When Data Became Strategy: The Reelection of President Santos


Key Points

• On June 15, Colombian president Juan Manuel Santos became the first incumbent Latin American head of state in recent memory to win reelection after losing in the first round—achieving a remarkable 10-point turnaround in just 10 days (June 5–15).

• President Santos’s campaign used innovative research to develop sophisticated communication strategy that: articulated the benefits of ending the half-century conflict with the FARC rather than just informing voters that he was working on it; elucidated that Mr. Zuluaga was for war while President Santos was for peace; informed voters of President Santos’s achievements which were largely unknown; and created a clear contrast with Mr. Zuluaga on economic issues.

• When the Santos campaign implemented its new strategy on June 5, Mr. Zuluaga’s lead and his advantage on economic issues collapsed according to internal polling data, a situation that continued through election day.

This is the story of the strategy that made it possible.


While much of the media coverage has portrayed the Colombian presidential election as a referendum on the peace process, the untold story of the 2014 Colombian election is the role that data played in informing the campaign’s final communication strategy— articulating the benefits of peace, informing voters of President Santos’s achievements, and addressing voters’ economic aspirations—that allowed President Santos to go from a four-point deficit in the polls to a convincing six-point win in just 10 days.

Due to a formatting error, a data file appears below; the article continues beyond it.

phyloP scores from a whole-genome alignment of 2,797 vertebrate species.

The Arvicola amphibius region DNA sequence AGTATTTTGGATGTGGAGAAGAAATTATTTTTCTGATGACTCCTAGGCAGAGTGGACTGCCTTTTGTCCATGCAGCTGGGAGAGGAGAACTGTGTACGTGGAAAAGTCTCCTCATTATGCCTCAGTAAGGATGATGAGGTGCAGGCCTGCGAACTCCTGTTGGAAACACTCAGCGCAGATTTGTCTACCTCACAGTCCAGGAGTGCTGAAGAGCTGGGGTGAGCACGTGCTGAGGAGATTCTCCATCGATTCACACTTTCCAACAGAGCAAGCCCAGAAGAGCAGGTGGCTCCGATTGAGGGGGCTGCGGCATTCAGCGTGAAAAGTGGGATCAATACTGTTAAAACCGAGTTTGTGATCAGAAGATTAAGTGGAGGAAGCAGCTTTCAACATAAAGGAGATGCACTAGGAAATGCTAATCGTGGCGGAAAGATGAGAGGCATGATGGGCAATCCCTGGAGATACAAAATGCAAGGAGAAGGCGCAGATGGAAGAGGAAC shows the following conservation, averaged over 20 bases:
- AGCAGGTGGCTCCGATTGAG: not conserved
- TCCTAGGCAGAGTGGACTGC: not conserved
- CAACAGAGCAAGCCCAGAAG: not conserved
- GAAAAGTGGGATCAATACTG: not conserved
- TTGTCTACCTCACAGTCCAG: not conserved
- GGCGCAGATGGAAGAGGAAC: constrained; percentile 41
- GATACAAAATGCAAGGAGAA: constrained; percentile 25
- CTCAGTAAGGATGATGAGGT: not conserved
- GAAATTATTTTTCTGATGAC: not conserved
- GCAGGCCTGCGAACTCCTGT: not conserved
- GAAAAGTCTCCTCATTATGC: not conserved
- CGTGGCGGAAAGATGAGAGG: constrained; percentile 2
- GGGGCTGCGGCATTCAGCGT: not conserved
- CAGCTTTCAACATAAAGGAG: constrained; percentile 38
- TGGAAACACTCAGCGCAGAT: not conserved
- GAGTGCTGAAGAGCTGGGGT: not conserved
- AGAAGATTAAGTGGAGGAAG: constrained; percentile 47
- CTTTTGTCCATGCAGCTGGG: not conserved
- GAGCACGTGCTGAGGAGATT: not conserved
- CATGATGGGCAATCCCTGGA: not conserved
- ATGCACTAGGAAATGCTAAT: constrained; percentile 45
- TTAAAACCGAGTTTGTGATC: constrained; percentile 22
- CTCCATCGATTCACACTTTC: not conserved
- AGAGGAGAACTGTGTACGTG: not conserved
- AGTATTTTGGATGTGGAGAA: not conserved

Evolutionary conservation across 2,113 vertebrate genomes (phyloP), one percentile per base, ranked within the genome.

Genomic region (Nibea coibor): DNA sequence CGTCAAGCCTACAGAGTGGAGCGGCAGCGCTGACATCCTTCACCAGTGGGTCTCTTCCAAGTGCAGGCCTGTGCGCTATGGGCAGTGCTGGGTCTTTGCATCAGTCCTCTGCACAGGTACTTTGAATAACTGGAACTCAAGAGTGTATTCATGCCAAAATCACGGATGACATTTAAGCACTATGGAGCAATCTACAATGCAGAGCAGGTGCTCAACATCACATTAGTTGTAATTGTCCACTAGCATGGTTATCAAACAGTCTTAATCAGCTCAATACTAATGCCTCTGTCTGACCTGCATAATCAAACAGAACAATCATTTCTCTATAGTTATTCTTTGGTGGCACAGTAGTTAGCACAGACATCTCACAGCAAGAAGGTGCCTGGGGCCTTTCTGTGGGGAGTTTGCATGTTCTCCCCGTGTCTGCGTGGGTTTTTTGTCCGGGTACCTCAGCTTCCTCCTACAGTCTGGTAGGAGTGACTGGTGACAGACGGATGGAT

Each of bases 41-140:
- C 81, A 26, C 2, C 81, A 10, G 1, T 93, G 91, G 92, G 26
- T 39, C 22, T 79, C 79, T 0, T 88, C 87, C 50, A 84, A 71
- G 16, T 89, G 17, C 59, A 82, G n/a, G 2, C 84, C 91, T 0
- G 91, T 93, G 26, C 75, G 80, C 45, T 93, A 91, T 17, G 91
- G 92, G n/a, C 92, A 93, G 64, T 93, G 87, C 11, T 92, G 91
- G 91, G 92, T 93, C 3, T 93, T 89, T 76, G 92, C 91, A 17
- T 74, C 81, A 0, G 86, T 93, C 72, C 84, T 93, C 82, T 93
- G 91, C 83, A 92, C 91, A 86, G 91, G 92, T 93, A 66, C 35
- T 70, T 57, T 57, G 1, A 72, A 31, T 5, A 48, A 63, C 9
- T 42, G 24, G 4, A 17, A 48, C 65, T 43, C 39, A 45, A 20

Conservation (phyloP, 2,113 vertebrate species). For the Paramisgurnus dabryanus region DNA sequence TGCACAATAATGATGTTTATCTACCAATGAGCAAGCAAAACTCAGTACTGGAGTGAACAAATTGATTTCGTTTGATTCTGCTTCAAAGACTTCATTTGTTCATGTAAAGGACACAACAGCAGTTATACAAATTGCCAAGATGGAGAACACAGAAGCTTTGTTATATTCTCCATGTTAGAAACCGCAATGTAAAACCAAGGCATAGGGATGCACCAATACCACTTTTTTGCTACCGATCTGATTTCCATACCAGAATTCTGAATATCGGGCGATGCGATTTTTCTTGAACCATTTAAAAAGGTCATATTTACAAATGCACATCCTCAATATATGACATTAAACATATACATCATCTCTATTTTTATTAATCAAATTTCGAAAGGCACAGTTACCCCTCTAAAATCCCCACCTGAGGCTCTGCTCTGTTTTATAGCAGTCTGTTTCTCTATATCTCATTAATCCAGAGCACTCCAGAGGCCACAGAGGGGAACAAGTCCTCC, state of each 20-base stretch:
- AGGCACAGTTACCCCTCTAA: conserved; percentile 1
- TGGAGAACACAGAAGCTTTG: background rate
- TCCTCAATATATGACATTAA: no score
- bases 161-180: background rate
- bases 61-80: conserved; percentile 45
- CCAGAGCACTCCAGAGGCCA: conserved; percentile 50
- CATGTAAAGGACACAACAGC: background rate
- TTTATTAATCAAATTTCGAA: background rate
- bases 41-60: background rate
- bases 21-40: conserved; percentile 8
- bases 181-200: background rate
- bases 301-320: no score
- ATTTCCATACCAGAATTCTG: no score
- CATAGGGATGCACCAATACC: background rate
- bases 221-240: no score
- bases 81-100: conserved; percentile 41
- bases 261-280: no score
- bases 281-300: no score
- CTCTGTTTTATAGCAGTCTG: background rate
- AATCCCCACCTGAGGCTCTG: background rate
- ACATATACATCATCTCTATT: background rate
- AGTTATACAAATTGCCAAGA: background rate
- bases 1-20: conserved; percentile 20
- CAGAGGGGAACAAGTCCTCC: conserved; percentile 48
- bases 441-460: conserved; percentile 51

Despite a successful first term in office and peace talks with the FARC that were supported by a majority of Colombian voters, polls showed a close presidential race for President Juan Manuel Santos. Then, in the midst of a scandal involving a top campaign operative, the Colombian leader suffered a defeat in the first round of votes to uribista Óscar Iván Zuluaga. Stung by the loss on May 25, the Santos campaign began conducting research to find a pathway forward.

The data clearly indicated that a new approach was needed to win. While articulating the benefits of peace with the FARC allowed President Santos to surpass 40 percent in the polls in the race for the first time, the president continued to trail Mr. Zuluaga by four points as of June 4. Following research recommendations, beginning June 5, the Santos campaign began broadening its message to emphasize the president’s accomplishments, which research revealed were largely unknown but popular when voters were informed of them, and drawing sharp contrasts with Mr. Zuluaga on economic and social issues. The campaign also sharpened its message on peace by asserting that Mr. Zuluaga was for war rather than peace. Upon adopting this new strategy, the momentum shifted in President Santos’s favor and culminated with an historic victory on June 15.

Jennifer Bethel